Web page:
Gene therapy produced so much excitement because it appealed to the popular idea that genes are software for our bodies. The metaphor only goes so far, though. DNA does not float in isolation. It is intricately wound around spool-like proteins called histones. It is studded with caps made of carbon, hydrogen and oxygen atoms, known as methyl groups. This coiling and capping of DNA allows individual genes to be turned on and off during our lifetimes.
The study of this extra layer of control on our genes is known as epigenetics. In "The Epigenetics Revolution," molecular biologist Nessa Carey offers an enlightening introduction to what scientists have learned in the past decade about those caps and coils. While she delves into a fair amount of biological detail, she writes clearly and compellingly. As Ms. Carey explains, we depend for our very existence as functioning humans on epigenetics. We begin life as blobs of undifferentiated cells, but epigenetic changes allow some cells to become neurons, others muscle cells and so on.
Epigenetics also plays an important role in many diseases. In cancer cells, genes that are normally only active in embryos can reawaken after decades of slumber. A number of brain disorders, such as autism and schizophrenia, appear to involve the faulty epigenetic programming of genes in neurons.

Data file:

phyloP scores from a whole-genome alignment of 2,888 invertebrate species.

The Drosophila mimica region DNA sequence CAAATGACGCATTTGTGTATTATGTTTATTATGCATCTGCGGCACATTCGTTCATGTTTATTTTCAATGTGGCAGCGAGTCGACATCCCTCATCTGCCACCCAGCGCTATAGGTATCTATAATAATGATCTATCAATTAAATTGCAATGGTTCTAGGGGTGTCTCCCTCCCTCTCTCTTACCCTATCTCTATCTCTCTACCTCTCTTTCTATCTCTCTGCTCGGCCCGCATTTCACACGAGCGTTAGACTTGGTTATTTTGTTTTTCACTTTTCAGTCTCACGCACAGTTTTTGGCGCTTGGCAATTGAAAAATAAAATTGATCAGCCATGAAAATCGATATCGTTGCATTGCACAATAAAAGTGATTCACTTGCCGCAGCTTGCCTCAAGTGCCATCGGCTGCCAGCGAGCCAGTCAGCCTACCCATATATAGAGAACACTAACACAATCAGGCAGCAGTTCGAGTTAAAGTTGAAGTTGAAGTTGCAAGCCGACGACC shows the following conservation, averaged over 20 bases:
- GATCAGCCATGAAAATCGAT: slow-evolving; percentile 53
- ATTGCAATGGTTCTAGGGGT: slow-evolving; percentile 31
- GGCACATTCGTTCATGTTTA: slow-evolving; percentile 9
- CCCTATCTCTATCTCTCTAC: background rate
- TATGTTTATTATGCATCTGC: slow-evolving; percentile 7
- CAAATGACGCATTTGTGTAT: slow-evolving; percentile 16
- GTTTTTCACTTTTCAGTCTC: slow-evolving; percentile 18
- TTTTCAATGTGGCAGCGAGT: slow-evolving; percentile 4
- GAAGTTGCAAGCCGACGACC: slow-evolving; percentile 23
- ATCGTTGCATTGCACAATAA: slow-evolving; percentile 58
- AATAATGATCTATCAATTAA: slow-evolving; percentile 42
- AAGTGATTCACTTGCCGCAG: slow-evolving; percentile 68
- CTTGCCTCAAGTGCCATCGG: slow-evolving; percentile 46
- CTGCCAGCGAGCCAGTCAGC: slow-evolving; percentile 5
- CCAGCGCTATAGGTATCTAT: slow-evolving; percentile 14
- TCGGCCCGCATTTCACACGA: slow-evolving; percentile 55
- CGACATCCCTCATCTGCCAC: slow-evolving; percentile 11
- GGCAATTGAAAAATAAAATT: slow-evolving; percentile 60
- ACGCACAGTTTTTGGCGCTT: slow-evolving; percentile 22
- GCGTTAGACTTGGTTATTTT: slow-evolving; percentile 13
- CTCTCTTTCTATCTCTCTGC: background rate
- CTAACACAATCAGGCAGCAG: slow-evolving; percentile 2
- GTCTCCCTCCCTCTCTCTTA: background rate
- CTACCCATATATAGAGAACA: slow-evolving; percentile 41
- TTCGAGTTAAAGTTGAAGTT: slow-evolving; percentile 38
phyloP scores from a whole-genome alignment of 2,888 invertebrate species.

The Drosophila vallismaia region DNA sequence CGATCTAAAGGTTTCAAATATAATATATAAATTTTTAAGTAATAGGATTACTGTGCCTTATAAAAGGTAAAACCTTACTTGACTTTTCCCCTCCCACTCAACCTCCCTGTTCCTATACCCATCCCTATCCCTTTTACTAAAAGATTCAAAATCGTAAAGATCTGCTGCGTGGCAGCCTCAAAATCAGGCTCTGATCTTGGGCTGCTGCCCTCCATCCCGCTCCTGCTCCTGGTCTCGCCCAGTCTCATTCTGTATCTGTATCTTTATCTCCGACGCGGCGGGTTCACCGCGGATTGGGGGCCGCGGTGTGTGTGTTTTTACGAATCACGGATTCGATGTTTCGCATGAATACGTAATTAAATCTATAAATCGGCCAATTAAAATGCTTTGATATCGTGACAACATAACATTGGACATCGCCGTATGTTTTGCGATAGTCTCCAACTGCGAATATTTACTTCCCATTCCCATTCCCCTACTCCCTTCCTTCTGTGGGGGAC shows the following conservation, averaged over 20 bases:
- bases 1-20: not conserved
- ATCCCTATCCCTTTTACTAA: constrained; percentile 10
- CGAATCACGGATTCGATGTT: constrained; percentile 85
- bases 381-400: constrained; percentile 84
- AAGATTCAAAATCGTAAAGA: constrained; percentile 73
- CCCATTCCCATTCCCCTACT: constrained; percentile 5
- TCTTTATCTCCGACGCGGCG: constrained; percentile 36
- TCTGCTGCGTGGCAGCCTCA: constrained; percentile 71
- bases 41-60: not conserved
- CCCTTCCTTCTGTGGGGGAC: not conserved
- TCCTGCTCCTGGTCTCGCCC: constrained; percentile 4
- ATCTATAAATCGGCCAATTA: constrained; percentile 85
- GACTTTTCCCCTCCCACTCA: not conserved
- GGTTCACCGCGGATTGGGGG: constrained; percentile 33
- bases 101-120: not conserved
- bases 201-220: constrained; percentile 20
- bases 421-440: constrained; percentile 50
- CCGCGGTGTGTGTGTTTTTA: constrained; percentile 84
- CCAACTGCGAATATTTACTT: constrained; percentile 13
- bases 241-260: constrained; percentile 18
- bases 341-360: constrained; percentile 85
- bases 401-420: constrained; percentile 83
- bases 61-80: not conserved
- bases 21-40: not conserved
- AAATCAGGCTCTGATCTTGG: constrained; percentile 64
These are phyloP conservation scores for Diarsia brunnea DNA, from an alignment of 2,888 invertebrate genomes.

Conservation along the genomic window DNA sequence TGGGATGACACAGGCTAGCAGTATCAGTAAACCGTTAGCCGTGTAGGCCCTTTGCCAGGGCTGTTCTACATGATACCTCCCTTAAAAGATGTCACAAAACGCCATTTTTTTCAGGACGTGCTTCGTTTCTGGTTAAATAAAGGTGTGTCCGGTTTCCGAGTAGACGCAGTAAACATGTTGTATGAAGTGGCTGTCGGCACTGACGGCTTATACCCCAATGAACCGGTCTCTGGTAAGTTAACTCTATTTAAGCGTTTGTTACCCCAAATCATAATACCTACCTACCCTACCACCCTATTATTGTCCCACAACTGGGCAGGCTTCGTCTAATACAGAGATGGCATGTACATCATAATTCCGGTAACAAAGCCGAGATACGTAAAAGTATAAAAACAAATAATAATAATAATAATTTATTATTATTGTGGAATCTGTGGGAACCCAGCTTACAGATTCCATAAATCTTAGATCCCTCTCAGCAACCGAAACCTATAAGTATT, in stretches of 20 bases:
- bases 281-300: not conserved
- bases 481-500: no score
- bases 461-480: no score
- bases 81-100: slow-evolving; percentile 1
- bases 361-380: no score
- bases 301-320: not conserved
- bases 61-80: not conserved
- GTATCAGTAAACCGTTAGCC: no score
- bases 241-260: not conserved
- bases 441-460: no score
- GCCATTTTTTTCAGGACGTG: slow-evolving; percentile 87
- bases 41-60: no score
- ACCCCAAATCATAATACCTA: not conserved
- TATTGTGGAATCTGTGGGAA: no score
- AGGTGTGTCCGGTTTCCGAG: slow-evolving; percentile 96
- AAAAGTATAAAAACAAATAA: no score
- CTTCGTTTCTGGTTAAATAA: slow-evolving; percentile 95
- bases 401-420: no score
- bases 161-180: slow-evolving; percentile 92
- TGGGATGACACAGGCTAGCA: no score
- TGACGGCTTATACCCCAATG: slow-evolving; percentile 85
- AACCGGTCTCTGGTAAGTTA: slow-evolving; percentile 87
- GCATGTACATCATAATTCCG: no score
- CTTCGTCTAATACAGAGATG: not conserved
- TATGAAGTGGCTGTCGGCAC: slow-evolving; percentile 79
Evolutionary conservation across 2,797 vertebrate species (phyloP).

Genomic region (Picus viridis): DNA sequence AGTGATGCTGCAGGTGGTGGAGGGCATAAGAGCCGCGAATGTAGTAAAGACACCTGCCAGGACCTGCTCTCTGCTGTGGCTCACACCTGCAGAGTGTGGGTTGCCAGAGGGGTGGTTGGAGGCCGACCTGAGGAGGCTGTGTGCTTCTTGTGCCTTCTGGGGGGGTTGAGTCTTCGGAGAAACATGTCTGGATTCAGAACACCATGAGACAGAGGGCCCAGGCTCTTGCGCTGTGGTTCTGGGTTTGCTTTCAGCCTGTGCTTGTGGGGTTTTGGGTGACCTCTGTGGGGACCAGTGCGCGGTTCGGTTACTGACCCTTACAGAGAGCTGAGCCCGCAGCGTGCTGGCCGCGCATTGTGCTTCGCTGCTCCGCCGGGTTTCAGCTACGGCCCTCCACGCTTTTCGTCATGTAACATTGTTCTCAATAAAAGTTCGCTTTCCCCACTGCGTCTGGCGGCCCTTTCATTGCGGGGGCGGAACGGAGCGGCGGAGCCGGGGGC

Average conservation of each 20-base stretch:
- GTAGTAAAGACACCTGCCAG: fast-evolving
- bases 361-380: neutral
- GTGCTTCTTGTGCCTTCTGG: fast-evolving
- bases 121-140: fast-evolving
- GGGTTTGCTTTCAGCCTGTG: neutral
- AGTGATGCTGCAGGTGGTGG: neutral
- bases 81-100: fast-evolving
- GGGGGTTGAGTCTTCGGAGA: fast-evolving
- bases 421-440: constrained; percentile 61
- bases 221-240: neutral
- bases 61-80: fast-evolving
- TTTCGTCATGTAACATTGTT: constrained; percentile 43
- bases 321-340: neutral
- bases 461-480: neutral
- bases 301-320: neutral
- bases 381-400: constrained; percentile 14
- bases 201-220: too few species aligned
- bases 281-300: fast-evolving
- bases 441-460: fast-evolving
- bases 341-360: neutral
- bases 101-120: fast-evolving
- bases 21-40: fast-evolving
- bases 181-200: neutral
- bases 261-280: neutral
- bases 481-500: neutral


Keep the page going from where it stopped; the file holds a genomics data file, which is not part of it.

Scientists got their first inklings about epigenetics decades ago, but in the past few years the field has become hot. In 2008 the National Institutes of Health pledged $190 million to map the epigenetic "marks" on the human genome. New biotech start-ups are trying to carry epigenetic discoveries into the doctor's office. The FDA has approved cancer drugs that alter the pattern of caps on tumor-cell DNA. Some studies on mice hint that it may be possible to treat depression by taking a pill that adjusts the coils of DNA in neurons.
People seem to be getting giddy about the power of epigenetics in the same way they got giddy about gene therapy in the 1990s. No longer is our destiny written in our DNA: It can be completely overwritten with epigenetics. The excitement is moving far ahead of what the science warrants--or can ever deliver. Last June, an article on the Huffington Post eagerly seized on epigenetics, woefully mangling two biological facts: one, that experiences can alter the epigenetic patterns in the brain; and two, that sometimes epigenetic patterns can be passed down from parents to offspring. The article made a ridiculous leap to claim that we can use meditation to change our own brains and the brains of our children--and thereby alter the course of evolution: "We can jump-start evolution and leverage it on our own terms. We can literally rewire our brains toward greater compassion and cooperation." You couldn't ask for a better sign that epigenetics is climbing the Peak of Inflated Expectations at top speed.
The title "The Epigenetics Revolution" unfortunately adds to this unmoored excitement, but in Ms. Carey's defense, the book itself is careful and measured. Still, epigenetics will probably be plunging soon into the Trough of Disillusionment. It will take years to see whether we can really improve our health with epigenetics or whether this hope will prove to be a false one.
Copyright 2012 Carl Zimmer